BEC / September / 2016 - page 3

In this month’s issue, we’ve put the spotlight on a number of Aboriginal-
owned companies succeeding in Canada. Like many new businesses, sev-
eral have started small and managed well-planned growth over the years,
carefully navigating the often turbulent waters that can sink a fledgling
• Our cover story features Frog Lake Energy Resource Corporation (FLERC)
based in Calgary, Alberta. The oil and gas exploration and production com-
pany is the first of its kind to be owned by First Nation people. The com-
pany’s goal is to see the Frog Lake Reserve become a self-sustaining nation
through continued growth beyond the oil and gas sector.
• Primco Dene Group of Companies — owned by Cold Lake First Nations
— was launched in 1999 and today encompasses 10 companies special-
izing in everything from maintenance and emergency medical services to safety training and equipment.
They employ approximately 700 Aboriginal workers from about 100 communities across Western Canada,
and encourage diversification as the key to success for Aboriginal communities.
• Working on a remote mining site is a challenge for anyone, but Athabasca Catering is committed to bring-
ing a taste of home to the secluded locations. The company is the largest First Nations remote site camp and
catering provider, offering food prep, housekeeping and camp set-up services, among others. Expanding
outside of Saskatchewan is managing director Alan Cole’s vision for the future.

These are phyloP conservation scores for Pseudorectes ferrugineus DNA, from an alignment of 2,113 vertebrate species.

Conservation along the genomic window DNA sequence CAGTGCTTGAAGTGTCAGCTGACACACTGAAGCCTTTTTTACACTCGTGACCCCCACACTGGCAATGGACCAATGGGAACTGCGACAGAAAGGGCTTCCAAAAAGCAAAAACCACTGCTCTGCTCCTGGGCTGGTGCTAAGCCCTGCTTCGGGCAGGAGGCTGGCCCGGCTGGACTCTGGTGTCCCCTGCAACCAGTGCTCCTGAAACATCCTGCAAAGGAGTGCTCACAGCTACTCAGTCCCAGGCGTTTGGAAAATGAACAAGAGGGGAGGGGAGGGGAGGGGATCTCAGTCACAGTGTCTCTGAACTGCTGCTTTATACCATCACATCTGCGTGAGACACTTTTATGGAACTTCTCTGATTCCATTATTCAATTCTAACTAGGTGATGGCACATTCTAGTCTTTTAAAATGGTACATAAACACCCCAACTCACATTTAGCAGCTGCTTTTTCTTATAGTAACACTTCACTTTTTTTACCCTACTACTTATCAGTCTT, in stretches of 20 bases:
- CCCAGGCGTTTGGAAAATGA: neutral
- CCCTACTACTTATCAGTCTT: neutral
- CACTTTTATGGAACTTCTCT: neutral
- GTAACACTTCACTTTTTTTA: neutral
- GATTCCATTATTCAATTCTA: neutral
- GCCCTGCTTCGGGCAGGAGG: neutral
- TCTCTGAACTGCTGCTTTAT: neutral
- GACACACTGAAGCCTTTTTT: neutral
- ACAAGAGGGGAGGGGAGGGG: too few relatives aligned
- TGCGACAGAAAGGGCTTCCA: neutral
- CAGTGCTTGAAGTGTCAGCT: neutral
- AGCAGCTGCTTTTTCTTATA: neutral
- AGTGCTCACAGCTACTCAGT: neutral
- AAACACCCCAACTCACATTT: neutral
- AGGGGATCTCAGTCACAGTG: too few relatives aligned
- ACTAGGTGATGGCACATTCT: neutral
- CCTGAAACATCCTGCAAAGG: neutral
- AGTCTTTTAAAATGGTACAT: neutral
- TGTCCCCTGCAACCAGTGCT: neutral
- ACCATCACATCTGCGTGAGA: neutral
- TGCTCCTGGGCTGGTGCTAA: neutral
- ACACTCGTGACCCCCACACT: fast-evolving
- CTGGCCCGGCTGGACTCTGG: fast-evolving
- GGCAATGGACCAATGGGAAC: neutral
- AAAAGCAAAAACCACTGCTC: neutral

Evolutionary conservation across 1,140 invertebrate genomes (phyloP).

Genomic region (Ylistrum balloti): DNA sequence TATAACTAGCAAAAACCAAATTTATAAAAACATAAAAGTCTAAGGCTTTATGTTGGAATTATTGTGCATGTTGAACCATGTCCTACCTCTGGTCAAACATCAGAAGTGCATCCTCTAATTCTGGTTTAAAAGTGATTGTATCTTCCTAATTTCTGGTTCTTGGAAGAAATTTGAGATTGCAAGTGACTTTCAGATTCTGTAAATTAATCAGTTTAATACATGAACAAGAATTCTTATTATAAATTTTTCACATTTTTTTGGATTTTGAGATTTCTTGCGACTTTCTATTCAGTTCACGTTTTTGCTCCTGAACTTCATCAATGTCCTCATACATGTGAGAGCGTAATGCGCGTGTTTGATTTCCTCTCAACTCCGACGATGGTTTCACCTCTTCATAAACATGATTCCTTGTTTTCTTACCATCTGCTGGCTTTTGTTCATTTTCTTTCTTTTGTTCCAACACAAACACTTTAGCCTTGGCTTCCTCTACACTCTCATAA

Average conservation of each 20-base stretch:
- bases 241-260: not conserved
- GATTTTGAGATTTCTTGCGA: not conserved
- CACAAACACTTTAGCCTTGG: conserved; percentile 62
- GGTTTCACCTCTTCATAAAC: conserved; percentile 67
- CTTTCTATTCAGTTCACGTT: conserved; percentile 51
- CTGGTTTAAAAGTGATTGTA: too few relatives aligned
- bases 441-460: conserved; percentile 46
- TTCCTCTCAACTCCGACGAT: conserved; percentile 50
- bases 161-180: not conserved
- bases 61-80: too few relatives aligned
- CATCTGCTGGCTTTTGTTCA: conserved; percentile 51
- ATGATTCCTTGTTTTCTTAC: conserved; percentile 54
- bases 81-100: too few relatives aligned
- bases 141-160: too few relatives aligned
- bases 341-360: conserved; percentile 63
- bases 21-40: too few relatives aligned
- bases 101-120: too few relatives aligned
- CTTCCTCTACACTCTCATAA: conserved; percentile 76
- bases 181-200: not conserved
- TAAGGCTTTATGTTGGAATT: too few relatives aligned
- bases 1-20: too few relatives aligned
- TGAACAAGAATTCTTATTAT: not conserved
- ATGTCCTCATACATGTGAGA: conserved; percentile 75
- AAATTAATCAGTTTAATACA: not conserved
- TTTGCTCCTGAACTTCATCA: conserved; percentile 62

• Nunavik Rotors, the 100 percent Aboriginal-owned helicopter division of Air Inuit, has made a name for it-
self in northern Quebec. Not only has the company completed many search and rescue missions, but they’ve
branched out to offer emergency services, transportation for scientific and geological exploration, and tour
rides. Based on the vast area they serve and the shorter working season, this company has done a stellar
job of maximizing its efficiency.
• One of the oldest airlines in Manitoba, Missinippi Airways is proudly owned by the Mathias Colomb Cree
Nation (MCCN). Based in The Pas, the company traces its roots back to 1987 when several community mem-
bers working as trappers and fishermen decided to invest in their own plane to ship their wares rather than
hire independent contractors. Today the company has a 52-person crew and state-of-the-art fleet.
• Alberta-based Align Personnel is an Aboriginal-owned business run by CEO Patricia Forrest. A skilled la-
bour and professional staffing agency, the company was built based on a vision to train and build the capac-
ity of employees from First Nations, Métis and Inuit communities.
Cheryl Long
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